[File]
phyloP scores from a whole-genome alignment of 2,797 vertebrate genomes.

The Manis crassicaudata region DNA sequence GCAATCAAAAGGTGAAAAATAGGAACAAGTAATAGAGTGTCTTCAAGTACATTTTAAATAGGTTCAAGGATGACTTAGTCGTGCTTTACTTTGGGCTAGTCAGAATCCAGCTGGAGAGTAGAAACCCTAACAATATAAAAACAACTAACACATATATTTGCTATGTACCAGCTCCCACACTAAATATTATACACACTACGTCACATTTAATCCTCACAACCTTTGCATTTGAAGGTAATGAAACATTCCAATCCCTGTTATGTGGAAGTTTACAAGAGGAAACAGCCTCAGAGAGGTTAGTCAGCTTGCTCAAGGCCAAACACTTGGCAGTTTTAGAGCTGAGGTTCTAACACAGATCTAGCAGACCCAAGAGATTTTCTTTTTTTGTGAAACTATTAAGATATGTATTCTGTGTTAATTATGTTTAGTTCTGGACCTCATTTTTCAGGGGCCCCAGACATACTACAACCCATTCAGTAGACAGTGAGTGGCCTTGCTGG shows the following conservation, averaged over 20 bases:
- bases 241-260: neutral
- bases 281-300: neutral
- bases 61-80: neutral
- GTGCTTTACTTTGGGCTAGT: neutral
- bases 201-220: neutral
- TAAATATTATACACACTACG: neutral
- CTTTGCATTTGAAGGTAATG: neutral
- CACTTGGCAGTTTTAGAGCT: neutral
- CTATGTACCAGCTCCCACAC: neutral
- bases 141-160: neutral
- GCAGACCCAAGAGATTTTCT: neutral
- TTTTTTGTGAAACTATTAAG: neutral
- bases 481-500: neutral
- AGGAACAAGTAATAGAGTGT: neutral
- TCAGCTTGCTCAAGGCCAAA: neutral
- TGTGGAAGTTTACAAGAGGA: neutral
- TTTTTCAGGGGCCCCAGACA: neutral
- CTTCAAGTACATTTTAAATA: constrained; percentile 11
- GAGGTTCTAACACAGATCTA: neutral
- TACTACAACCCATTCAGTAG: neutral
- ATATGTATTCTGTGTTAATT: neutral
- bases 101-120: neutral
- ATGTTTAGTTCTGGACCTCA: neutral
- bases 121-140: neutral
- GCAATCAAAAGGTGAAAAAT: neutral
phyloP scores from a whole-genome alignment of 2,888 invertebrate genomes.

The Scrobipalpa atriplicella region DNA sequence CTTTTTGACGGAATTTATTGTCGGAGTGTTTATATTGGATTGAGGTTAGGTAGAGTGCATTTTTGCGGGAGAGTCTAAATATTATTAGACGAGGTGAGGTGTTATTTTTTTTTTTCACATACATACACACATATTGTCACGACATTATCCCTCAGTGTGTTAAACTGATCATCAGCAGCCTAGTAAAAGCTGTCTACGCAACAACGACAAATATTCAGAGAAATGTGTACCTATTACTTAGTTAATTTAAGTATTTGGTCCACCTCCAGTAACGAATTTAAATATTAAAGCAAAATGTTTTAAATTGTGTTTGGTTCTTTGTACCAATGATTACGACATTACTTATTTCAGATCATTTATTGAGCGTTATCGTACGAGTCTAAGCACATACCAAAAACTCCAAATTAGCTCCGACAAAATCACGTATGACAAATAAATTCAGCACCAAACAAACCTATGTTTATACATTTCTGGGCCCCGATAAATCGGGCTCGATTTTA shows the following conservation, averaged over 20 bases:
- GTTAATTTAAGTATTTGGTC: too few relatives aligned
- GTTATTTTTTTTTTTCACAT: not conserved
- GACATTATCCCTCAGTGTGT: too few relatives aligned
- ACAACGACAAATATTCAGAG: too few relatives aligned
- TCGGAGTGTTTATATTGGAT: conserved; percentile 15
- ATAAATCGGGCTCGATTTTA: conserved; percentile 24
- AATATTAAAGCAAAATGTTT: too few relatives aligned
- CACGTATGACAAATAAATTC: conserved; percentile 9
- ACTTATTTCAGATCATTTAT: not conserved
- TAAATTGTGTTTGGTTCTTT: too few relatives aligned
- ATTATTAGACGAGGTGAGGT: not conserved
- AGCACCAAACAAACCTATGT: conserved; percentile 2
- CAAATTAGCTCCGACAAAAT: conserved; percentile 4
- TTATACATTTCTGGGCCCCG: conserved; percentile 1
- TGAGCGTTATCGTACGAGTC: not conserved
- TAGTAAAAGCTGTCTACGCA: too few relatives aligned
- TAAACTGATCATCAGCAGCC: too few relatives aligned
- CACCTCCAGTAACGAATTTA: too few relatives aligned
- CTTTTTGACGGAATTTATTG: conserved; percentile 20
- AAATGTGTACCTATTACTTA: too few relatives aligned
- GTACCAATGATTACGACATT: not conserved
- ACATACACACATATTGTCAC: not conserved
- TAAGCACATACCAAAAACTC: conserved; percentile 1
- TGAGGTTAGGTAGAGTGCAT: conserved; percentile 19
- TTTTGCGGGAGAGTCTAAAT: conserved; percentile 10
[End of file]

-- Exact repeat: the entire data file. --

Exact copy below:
phyloP scores from a whole-genome alignment of 2,797 vertebrate genomes.

The Manis crassicaudata region DNA sequence GCAATCAAAAGGTGAAAAATAGGAACAAGTAATAGAGTGTCTTCAAGTACATTTTAAATAGGTTCAAGGATGACTTAGTCGTGCTTTACTTTGGGCTAGTCAGAATCCAGCTGGAGAGTAGAAACCCTAACAATATAAAAACAACTAACACATATATTTGCTATGTACCAGCTCCCACACTAAATATTATACACACTACGTCACATTTAATCCTCACAACCTTTGCATTTGAAGGTAATGAAACATTCCAATCCCTGTTATGTGGAAGTTTACAAGAGGAAACAGCCTCAGAGAGGTTAGTCAGCTTGCTCAAGGCCAAACACTTGGCAGTTTTAGAGCTGAGGTTCTAACACAGATCTAGCAGACCCAAGAGATTTTCTTTTTTTGTGAAACTATTAAGATATGTATTCTGTGTTAATTATGTTTAGTTCTGGACCTCATTTTTCAGGGGCCCCAGACATACTACAACCCATTCAGTAGACAGTGAGTGGCCTTGCTGG shows the following conservation, averaged over 20 bases:
- bases 241-260: neutral
- bases 281-300: neutral
- bases 61-80: neutral
- GTGCTTTACTTTGGGCTAGT: neutral
- bases 201-220: neutral
- TAAATATTATACACACTACG: neutral
- CTTTGCATTTGAAGGTAATG: neutral
- CACTTGGCAGTTTTAGAGCT: neutral
- CTATGTACCAGCTCCCACAC: neutral
- bases 141-160: neutral
- GCAGACCCAAGAGATTTTCT: neutral
- TTTTTTGTGAAACTATTAAG: neutral
- bases 481-500: neutral
- AGGAACAAGTAATAGAGTGT: neutral
- TCAGCTTGCTCAAGGCCAAA: neutral
- TGTGGAAGTTTACAAGAGGA: neutral
- TTTTTCAGGGGCCCCAGACA: neutral
- CTTCAAGTACATTTTAAATA: constrained; percentile 11
- GAGGTTCTAACACAGATCTA: neutral
- TACTACAACCCATTCAGTAG: neutral
- ATATGTATTCTGTGTTAATT: neutral
- bases 101-120: neutral
- ATGTTTAGTTCTGGACCTCA: neutral
- bases 121-140: neutral
- GCAATCAAAAGGTGAAAAAT: neutral
phyloP scores from a whole-genome alignment of 2,888 invertebrate genomes.

The Scrobipalpa atriplicella region DNA sequence CTTTTTGACGGAATTTATTGTCGGAGTGTTTATATTGGATTGAGGTTAGGTAGAGTGCATTTTTGCGGGAGAGTCTAAATATTATTAGACGAGGTGAGGTGTTATTTTTTTTTTTCACATACATACACACATATTGTCACGACATTATCCCTCAGTGTGTTAAACTGATCATCAGCAGCCTAGTAAAAGCTGTCTACGCAACAACGACAAATATTCAGAGAAATGTGTACCTATTACTTAGTTAATTTAAGTATTTGGTCCACCTCCAGTAACGAATTTAAATATTAAAGCAAAATGTTTTAAATTGTGTTTGGTTCTTTGTACCAATGATTACGACATTACTTATTTCAGATCATTTATTGAGCGTTATCGTACGAGTCTAAGCACATACCAAAAACTCCAAATTAGCTCCGACAAAATCACGTATGACAAATAAATTCAGCACCAAACAAACCTATGTTTATACATTTCTGGGCCCCGATAAATCGGGCTCGATTTTA shows the following conservation, averaged over 20 bases:
- GTTAATTTAAGTATTTGGTC: too few relatives aligned
- GTTATTTTTTTTTTTCACAT: not conserved
- GACATTATCCCTCAGTGTGT: too few relatives aligned
- ACAACGACAAATATTCAGAG: too few relatives aligned
- TCGGAGTGTTTATATTGGAT: conserved; percentile 15
- ATAAATCGGGCTCGATTTTA: conserved; percentile 24
- AATATTAAAGCAAAATGTTT: too few relatives aligned
- CACGTATGACAAATAAATTC: conserved; percentile 9
- ACTTATTTCAGATCATTTAT: not conserved
- TAAATTGTGTTTGGTTCTTT: too few relatives aligned
- ATTATTAGACGAGGTGAGGT: not conserved
- AGCACCAAACAAACCTATGT: conserved; percentile 2
- CAAATTAGCTCCGACAAAAT: conserved; percentile 4
- TTATACATTTCTGGGCCCCG: conserved; percentile 1
- TGAGCGTTATCGTACGAGTC: not conserved
- TAGTAAAAGCTGTCTACGCA: too few relatives aligned
- TAAACTGATCATCAGCAGCC: too few relatives aligned
- CACCTCCAGTAACGAATTTA: too few relatives aligned
- CTTTTTGACGGAATTTATTG: conserved; percentile 20
- AAATGTGTACCTATTACTTA: too few relatives aligned
- GTACCAATGATTACGACATT: not conserved
- ACATACACACATATTGTCAC: not conserved
- TAAGCACATACCAAAAACTC: conserved; percentile 1
- TGAGGTTAGGTAGAGTGCAT: conserved; percentile 19
- TTTTGCGGGAGAGTCTAAAT: conserved; percentile 10